Staked to a three-shot lead, the 23-year-old was on the verge of his second victory in as many months. Instead, he didn't make a birdie until the 14th hole and wasn't a factor down the stretch.

There are only three events for Berger to jump inside the top 8 in the Ryder Cup standings, or else he'll have to rely on a pick. This was a golden opportunity to accrue some points. 

8. Just going to leave this here, because it’s the most astounding stat of a wild day at TPC River Highlands (click here for my wrap of Furyk's round): 

9. If he wanted to (and here's thinking he does not), Mike “Fluff” Cowan could write a heckuva book about his career. The legendary caddie has now had a front-row seat to some of the most incredible moments in the game’s long history: Tiger Woods’ 12-shot romp at the 1997 Masters; the miracle comeback at the ’99 Ryder Cup; and now Furyk’s 59 and 58. 

10. It’s early August, and already there is no shortage of contenders for Round of the Year. Here is how we’d rank the top 5 rounds of 2016:

  1. Henrik Stenson, 63, The Open
  2. Jim Furyk, 58, Travelers
  3. Ken Duke, 65, The Players
  4. Brandt Snedeker, 69, Farmers
  5. Phil Mickelson, 65, The Open

11. It’ll turn out to be a two-week bump to the big leagues, but Bryan became the 11th player to win three times in a Tour season and earn an automatic promotion to the PGA Tour. 

Wesley’s latest victory came in a playoff at the Digital Ally Open. It’s been a meteoric rise for the one-time trick-shot artist, who will have a full Tour card waiting for him next season.

Carlos Ortiz last earned the promotion in 2014. It’s unfortunate timing for Bryan, with only two regular-season events remaining on the PGA Tour schedule. 

12. In a move that stunned the golf industry, Nike announced last week that it would stop producing equipment and instead focus on apparel and footwear. Even staffers like Brooks Koepka, Tony Finau and Patrick Rodgers seemed shocked by the news. Tiger Woods suggested in a tweet that he’d only had a few days’ notice.

The big question now, of course, is what happens to those donning the Swoosh.

Koepka and Finau, both of whom were courted by PXG before signing with Nike, said they will play out the season with their current equipment. Why change what’s working?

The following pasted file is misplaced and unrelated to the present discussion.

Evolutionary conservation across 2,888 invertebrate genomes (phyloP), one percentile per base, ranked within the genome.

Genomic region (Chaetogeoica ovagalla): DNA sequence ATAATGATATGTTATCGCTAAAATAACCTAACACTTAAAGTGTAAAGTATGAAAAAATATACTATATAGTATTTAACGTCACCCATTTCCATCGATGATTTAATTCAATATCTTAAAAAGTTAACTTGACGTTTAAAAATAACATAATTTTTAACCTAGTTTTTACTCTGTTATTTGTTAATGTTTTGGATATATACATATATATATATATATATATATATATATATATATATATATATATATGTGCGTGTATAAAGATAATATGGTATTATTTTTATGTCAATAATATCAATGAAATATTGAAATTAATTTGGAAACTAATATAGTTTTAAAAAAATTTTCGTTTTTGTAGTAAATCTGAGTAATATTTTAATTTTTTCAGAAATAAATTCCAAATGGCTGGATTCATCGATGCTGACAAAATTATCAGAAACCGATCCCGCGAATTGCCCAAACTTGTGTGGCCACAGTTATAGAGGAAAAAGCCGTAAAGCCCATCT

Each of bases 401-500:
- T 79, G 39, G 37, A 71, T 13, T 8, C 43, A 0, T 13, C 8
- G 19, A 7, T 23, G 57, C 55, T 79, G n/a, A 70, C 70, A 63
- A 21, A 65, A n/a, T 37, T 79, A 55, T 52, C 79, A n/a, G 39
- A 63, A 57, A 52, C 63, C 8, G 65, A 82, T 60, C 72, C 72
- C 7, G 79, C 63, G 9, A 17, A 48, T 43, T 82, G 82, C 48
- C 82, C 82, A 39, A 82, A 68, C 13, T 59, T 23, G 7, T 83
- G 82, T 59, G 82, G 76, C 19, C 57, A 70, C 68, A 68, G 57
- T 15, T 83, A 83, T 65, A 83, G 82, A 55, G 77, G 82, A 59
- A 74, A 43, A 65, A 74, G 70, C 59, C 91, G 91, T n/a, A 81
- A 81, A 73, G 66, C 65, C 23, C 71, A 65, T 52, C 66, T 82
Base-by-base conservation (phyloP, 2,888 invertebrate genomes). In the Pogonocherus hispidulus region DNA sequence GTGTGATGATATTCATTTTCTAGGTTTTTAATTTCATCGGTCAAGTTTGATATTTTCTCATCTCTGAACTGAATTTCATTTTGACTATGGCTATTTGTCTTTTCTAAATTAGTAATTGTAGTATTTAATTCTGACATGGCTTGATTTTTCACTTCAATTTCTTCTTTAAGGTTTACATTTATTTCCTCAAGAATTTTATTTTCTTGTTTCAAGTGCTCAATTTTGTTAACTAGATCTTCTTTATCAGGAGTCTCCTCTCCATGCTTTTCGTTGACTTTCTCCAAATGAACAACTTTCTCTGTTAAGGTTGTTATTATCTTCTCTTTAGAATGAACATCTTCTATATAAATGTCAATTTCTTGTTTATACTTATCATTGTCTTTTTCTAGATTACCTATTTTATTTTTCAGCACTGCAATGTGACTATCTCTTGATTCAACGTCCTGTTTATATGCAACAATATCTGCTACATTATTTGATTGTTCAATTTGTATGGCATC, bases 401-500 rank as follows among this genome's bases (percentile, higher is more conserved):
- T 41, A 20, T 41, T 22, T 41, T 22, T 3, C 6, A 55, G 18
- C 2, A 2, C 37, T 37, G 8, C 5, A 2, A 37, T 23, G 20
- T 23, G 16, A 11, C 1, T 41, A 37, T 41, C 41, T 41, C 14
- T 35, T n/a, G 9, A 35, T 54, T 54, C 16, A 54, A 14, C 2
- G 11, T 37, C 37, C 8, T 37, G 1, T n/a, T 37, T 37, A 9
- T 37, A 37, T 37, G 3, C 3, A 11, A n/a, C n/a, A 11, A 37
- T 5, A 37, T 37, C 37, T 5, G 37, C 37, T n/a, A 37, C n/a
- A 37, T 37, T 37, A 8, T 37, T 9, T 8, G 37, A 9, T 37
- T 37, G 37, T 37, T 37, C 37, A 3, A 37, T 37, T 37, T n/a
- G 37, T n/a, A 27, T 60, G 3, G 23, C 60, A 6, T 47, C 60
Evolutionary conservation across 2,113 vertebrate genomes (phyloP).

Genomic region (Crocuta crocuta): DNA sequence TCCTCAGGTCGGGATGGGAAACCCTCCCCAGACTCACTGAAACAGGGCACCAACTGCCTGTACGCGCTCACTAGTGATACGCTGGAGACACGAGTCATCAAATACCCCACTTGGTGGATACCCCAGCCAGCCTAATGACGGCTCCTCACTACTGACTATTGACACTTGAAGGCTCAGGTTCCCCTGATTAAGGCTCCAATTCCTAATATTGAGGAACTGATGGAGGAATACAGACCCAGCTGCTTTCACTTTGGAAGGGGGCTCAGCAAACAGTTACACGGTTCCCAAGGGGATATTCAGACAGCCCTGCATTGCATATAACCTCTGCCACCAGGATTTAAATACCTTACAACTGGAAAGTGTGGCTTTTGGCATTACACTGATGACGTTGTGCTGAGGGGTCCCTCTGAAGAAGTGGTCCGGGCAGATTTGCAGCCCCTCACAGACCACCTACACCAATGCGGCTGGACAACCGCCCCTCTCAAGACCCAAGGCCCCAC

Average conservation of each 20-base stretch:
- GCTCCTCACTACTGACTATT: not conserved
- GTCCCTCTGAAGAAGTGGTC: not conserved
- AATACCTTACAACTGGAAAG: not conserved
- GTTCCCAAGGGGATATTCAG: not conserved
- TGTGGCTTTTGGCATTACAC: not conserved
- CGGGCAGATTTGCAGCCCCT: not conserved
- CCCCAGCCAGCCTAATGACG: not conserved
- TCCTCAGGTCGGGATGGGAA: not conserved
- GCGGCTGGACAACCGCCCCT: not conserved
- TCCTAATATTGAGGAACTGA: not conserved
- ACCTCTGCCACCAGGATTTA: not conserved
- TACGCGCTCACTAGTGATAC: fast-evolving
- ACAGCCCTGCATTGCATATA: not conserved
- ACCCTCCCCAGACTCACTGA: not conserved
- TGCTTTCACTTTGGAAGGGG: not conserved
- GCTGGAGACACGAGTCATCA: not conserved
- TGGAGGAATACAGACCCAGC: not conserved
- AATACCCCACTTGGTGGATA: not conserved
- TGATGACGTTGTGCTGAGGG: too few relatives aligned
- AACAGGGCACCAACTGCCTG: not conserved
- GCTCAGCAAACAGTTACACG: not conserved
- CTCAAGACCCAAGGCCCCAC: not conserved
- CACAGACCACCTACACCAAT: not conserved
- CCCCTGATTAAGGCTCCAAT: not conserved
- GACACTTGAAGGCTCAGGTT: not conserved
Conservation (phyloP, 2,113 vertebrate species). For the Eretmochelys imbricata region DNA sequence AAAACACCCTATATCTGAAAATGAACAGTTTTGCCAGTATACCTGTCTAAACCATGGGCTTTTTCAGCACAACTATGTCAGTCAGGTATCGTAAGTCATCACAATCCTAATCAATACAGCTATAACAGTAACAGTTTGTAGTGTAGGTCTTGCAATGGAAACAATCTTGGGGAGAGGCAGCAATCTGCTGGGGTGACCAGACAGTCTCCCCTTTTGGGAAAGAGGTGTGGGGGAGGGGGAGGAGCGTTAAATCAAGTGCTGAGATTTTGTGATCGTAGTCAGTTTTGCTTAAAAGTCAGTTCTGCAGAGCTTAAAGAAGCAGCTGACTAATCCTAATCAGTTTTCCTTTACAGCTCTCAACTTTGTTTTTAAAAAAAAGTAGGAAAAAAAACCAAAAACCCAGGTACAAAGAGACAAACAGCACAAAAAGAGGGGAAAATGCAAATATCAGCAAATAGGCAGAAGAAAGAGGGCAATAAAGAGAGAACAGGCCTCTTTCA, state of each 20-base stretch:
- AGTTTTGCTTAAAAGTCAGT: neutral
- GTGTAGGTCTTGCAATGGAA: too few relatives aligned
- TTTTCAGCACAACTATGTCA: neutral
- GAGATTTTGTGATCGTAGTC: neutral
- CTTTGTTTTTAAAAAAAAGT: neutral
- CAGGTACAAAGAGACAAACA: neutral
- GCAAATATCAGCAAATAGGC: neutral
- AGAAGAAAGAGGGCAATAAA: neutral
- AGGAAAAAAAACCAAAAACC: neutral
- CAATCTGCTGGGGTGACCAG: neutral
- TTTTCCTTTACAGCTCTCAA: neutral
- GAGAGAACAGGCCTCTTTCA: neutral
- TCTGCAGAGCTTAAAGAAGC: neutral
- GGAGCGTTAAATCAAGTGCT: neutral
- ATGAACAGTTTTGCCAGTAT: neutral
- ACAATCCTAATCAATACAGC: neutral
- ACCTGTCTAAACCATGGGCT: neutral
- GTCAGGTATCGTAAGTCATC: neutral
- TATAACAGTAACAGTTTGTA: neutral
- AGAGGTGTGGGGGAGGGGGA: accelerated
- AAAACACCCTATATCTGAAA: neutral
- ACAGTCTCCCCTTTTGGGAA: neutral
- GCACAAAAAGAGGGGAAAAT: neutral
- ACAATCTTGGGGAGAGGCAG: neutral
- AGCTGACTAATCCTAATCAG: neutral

Woods could mix and match his bag. McIlroy may return to Titleist. Whatever happens, it figures to be the wildest free-agency period in golf history.

Speaking of which ...

Hey, we appreciate a good Twitter trolling as much as anyone, but there was something about these tweets that didn’t sit well here. 

Sure, there’s a time and a place to jump in, to crack wise about the upcoming signing frenzy, but mere hours after Nike announced that it was getting out of the equipment space – and thus laying off HUNDREDS of employees – did not seem like that time. 

This week's award winners ... 

Unintentional Humblebrag: Furyk, when asked about how low he could go: “If I had never shot 59 before, I would’ve been thinking 59. But I was thinking about breaking that barrier.” 

Overshadowed: Justin Thomas. He shot 62 and didn't have the best round of the day. By four shots. "Not often do you shoot 62 and get your butt handed to you," he said afterward.

Better Late Than Never: Anthony Wall. After more than a 16-year wait, he finally won again on the European Tour, after beating Alex Noren in the championship of the Paul Lawrie Match Play.

No Regrets: Dustin Johnson. If you thought DJ might feel a sharp pang of regret about skipping the Olympics, his fiancee's Instagram feed suggests otherwise.

Fake News: The 2017 Florida swing is canceled because of the Zika virus threat. 

Amateur History: Eun Jeong Seong. The 16-year-old became the first player to win the U.S. Girls' Junior and U.S. Women's Amateur in the same year. In the 36-hole final, she defeated Virginia Elena Carta, who was trying to pull a Bryson (winning the NCAAs and U.S. Am in the same year). Which leads us to ... 

Back to the Minors (For Now): Bryson DeChambeau. Despite an auspicious start to his pro career, he has now played the maximum 12 events allowed to non-members and didn't earn enough points to get his card. A trip to the Tour Finals looms. 

Lost Her Speaking Privileges: Diana Murphy. After bungling two consecutive trophy presentations on national TV, the USGA president reportedly did not address the crowd after Seong won the U.S. Women's Am. That's probably best.

Least Surprising News of the Week: John Daly.

Blown Fantasy Pick of the Week: Zach Johnson. He made his 10th consecutive cut, but the T-47 at the Travelers was the last thing we expected from a guy who (A) had four top-20s in his last five starts, and (B) finished sixth there last year on the course that rewards precision. Sigh.